This is the repeated use of a stimulus to trigger behaviour. You see this every day when you respond to notifications on your phone. A number and icon appear, and your brain is primed to believe something important is waiting for you.

  • Semantic priming

In this type of priming, both stimuli share similar features, such as the words cat and lion, as both animals belong to the cat family. When we think of a single word from a category, related items are brought to mind. Semantic priming, as a trigger, happens and fades rapidly.

  • Kindness priming

In this process, individuals exposed to a kind or generous act are more likely to elicit a positive response. If you recall brand promotions, you tend to remember how they always revolve around a free giveaway of some sort, only asking the user to perform a simple action. This is a perfect example of kindness priming.

  • Positive and negative priming

Positive priming focusses on processing speed and reaction time. Exposure to positivity speeds up the processing speed and the opposite is true for negative priming.

A perfect example of positive priming is smelling bread near a bakery, because this stimulus usually leads to positive behaviour, which is the act of purchasing the bread.

Be aware of negative priming

Priming can have negative effects too and is known, simply, as negative priming. 

Think about it: If you ask a customer to sign up with their email and send them an email telling them you’re not going to spam them, all you’re doing is priming them to think about spam. That should be the last word that should be associated with your business.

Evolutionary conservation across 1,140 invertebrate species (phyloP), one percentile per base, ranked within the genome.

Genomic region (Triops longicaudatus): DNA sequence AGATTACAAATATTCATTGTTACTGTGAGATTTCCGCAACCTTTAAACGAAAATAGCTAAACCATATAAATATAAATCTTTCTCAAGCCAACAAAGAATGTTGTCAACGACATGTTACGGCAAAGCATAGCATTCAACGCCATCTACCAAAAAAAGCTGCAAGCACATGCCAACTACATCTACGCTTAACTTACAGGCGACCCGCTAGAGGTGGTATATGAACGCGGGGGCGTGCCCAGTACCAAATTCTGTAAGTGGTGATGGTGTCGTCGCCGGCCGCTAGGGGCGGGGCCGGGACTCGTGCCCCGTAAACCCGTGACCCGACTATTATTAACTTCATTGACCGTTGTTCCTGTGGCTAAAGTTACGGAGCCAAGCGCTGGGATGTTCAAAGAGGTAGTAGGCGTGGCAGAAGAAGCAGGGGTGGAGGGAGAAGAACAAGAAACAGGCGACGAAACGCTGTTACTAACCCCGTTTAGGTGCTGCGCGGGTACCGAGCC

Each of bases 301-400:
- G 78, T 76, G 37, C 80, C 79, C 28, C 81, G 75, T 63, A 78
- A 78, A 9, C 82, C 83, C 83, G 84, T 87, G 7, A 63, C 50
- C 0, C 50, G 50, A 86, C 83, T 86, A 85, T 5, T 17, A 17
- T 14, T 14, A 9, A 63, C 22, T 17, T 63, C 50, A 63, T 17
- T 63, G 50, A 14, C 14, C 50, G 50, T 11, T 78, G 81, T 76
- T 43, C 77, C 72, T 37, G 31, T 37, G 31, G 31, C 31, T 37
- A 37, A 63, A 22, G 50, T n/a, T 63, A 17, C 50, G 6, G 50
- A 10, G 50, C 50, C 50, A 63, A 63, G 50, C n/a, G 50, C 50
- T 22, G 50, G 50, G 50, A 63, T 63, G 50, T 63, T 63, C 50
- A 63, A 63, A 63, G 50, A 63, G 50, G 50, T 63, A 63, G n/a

Take Adidas slogans for example. Unlike their prime competitor, Nike, who sports the ‘Just do it’ slogan, which conveys the spirit of motivation, Adidas slogan has two words that have negative connotations, ‘impossible’ and ‘nothing’. As a whole, it doesn’t drive the same values as Nike.

Your brand, product, services or business should strive to facilitate expected behaviours. No matter how unique or niche your market is, there are expected actions you want your customer to make. So use priming strategies to evoke these expectations rather than driving them away.

With priming, the more thought to details, the better!

Priming is a powerful marketing tool. That being said, using it the wrong way can lead to irreparable damage, especially when it comes to branding. Make sure you use priming as a tool in your efforts but prime lightly.

If you’re trying to make use of priming in your marketing, think about the small details. They could be the difference between someone buying your highest-value product and bouncing from your page.

At Hype Insight, our goal is to help you create positive associations with your brand. We are passionate about conveying values of strength, accomplishment, and success. So, as we’re in the habit of saying, ‘Are you ready to outpace your competition?